Next hand, I folded my SB, and folded around to the next Blinds. I folded my BB on the Flop, but flopped a Wheel Draw (2345) in the SB. I was able to get All-In on the Flop against two players. the Big Stack who's on my Right and another shortstack on my Left. The Turn was a beautiful Ace, and I tripled up to around 7500 with the Wheel with the Main Pot. The other shortstack was eliminated with the Side Pot.

This got me off of Cockroach Mode, and back to Patient Mode. Seven handed play lasted for a while, as the shortstacks kept hanging around. The play was rather tight, as the shortstacks didn't want to play a pot. So I switched from Patient Mode to Tournament Mode, and started attacking the Blinds. It's amazing to me that most players who play Omaha-8 tourneys don't play like it's a tournament. They play the exact same way they play $4/$8, lots of limping and calling bets for just half the pot.

Tournament mode went well for me, as I slowly building my stack. I don't think anyone noticed that I was playing more aggressive, and nobody did anything to fight back.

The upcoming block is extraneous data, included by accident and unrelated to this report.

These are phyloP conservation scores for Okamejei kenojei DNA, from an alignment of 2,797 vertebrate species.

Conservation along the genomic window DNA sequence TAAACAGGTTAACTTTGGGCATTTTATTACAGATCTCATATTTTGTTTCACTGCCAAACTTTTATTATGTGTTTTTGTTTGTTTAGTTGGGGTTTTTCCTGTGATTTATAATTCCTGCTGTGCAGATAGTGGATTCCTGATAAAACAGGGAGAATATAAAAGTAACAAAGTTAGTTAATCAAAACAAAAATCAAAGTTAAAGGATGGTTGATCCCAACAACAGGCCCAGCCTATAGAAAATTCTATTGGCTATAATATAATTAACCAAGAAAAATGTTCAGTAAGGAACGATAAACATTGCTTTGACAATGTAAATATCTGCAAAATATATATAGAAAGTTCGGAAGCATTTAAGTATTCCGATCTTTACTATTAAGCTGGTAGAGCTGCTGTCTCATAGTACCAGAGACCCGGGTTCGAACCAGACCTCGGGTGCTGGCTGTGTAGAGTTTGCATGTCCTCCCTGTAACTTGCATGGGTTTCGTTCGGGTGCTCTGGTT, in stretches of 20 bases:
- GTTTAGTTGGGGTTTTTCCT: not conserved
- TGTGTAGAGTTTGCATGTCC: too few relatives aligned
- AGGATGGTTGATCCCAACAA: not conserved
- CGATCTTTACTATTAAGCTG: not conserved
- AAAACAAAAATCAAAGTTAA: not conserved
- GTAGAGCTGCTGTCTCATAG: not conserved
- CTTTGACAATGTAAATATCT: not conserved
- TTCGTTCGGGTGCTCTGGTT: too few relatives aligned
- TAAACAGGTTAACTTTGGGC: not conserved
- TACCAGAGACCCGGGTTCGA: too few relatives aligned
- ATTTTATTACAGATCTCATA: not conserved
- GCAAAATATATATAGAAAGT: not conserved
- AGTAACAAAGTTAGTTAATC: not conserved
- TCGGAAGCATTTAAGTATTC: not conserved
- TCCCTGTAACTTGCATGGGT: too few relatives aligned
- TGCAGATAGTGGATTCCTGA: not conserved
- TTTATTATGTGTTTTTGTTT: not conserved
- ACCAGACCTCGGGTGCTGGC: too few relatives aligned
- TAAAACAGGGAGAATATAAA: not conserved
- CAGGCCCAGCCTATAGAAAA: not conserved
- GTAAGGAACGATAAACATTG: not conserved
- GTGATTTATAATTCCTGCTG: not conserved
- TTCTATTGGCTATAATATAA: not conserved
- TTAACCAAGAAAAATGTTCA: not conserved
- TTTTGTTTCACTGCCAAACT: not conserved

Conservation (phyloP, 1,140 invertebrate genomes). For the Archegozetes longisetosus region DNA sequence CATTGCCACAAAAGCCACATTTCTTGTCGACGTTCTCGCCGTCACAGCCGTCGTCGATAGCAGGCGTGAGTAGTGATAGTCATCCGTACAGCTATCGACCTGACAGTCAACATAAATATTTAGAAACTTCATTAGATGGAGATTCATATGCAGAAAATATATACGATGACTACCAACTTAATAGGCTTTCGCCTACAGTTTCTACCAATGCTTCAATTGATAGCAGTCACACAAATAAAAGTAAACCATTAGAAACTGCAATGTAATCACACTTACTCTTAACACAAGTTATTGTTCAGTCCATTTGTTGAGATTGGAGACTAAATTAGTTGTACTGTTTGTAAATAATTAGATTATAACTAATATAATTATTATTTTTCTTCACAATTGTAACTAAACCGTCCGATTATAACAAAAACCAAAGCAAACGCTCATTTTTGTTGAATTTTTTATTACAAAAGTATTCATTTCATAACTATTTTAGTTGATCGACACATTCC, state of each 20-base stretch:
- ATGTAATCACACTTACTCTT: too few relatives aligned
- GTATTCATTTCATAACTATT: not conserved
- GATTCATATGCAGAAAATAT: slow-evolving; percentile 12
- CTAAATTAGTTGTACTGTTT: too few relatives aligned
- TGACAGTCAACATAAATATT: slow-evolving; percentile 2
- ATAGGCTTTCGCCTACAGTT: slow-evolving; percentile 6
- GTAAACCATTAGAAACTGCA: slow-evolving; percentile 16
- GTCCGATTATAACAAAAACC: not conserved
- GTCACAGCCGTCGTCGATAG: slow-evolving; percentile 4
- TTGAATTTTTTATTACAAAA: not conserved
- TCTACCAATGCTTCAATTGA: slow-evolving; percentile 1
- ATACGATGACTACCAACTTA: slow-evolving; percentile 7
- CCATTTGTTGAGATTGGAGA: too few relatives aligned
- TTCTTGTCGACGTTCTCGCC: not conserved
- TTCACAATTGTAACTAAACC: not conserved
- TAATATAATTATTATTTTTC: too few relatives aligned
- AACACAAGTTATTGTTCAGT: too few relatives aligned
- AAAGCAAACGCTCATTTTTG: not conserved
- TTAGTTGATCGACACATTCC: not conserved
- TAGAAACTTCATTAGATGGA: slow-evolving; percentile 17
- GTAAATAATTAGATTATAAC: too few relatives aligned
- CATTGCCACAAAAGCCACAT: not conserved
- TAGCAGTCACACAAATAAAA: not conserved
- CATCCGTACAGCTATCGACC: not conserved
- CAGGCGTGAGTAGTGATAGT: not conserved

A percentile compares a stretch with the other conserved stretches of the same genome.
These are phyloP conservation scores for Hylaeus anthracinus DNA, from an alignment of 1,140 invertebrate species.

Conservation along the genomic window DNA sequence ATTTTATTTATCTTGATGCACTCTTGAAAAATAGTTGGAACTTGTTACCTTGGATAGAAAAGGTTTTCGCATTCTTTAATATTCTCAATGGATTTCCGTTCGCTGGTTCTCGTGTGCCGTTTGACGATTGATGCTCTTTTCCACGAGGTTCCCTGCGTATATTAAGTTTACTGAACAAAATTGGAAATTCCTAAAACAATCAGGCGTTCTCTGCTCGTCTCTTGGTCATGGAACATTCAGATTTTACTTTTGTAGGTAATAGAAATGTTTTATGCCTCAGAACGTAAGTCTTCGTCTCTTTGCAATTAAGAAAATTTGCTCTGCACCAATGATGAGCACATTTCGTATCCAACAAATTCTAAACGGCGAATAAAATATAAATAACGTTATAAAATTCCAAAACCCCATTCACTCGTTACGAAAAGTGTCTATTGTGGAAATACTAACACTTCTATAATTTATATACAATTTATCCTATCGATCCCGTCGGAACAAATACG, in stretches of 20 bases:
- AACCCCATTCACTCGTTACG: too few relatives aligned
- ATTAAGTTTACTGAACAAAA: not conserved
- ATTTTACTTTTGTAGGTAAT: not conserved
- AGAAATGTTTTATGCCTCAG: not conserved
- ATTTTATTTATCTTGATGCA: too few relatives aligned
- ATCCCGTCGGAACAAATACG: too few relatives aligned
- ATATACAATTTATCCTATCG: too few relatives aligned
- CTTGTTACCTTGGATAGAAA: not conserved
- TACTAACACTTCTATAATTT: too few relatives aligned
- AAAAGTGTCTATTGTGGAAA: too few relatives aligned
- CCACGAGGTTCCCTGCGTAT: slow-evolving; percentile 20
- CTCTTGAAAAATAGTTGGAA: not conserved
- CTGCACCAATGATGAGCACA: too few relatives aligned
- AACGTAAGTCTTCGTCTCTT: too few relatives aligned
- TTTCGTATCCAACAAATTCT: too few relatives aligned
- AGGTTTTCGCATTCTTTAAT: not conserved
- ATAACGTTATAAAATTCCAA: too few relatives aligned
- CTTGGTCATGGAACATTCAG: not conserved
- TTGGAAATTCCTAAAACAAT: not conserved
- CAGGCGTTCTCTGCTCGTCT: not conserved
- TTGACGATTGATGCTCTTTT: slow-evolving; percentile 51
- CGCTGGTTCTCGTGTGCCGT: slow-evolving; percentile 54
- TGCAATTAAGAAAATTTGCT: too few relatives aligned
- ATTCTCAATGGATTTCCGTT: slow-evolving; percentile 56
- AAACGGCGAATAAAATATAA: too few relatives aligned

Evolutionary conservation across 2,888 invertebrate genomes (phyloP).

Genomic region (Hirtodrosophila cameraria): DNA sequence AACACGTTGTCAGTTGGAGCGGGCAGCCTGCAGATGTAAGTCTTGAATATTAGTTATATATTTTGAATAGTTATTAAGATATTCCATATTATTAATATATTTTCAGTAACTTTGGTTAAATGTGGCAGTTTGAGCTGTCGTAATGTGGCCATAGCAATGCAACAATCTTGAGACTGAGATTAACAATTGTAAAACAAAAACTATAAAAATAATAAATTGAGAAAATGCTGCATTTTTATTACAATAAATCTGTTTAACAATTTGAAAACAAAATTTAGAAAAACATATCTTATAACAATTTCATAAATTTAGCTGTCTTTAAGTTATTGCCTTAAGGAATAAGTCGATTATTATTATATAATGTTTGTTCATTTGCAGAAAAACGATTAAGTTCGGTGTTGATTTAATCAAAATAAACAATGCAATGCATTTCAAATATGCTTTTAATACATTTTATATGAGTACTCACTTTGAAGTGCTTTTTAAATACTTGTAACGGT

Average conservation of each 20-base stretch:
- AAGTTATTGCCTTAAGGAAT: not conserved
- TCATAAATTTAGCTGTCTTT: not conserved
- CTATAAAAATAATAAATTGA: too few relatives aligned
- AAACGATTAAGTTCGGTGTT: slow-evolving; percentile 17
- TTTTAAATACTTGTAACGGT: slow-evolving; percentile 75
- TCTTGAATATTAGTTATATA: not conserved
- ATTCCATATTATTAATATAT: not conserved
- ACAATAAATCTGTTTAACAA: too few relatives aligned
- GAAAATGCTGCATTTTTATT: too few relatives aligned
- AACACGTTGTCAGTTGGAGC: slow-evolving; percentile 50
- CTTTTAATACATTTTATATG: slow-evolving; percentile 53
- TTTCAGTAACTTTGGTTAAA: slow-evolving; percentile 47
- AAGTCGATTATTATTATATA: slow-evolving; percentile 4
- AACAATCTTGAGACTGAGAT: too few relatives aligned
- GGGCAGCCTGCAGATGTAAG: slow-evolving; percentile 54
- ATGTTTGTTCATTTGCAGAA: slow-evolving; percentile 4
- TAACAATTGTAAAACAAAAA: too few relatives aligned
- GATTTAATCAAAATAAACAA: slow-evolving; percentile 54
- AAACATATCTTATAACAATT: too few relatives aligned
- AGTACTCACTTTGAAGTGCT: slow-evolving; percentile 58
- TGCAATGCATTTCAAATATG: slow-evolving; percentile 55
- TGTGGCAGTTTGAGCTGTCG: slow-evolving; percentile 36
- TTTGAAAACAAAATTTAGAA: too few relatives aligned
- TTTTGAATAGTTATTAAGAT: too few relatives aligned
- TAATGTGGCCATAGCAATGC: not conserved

When we got to the four handed bubble, I was second in chips. The Big Stack was still chip leader, and the other two players were just hanging around. There was some talk on making a deal, but nothing came from it.

Things kept going well for me, but not so good for the Big Stack, as we got into a couple of big pots. First we me raising preflop with two callers in the 1600/3200 level. All I hit on the Flop was a mediocre Low Draw, so I made a continuation bet (1600), and they both called. The Turn didn't help me, so we all checked. The River was a brick. Since nobobdy seemed interested in this pot, I bet (3200). The first player folded quickly, but the Big Stack thought for a bit before folding. Naturally, I showed the bluff, and scooped the pot. It wasn't a huge pot, but the six Small Bets I picked up are a nice boost to my stack at this stage of the tourney.

In the next hand with the Big Stack, he bet (1600) on a Flop of Th 8c 5c. I had Top Two with a Flush Draw, so I raised (3200). He called, and checked the Turn [Th 8c 5c] 8d. I bet again (3200), and he thought for a moment before folding T5. This wasn't a big pot either, but it did give me the chip lead.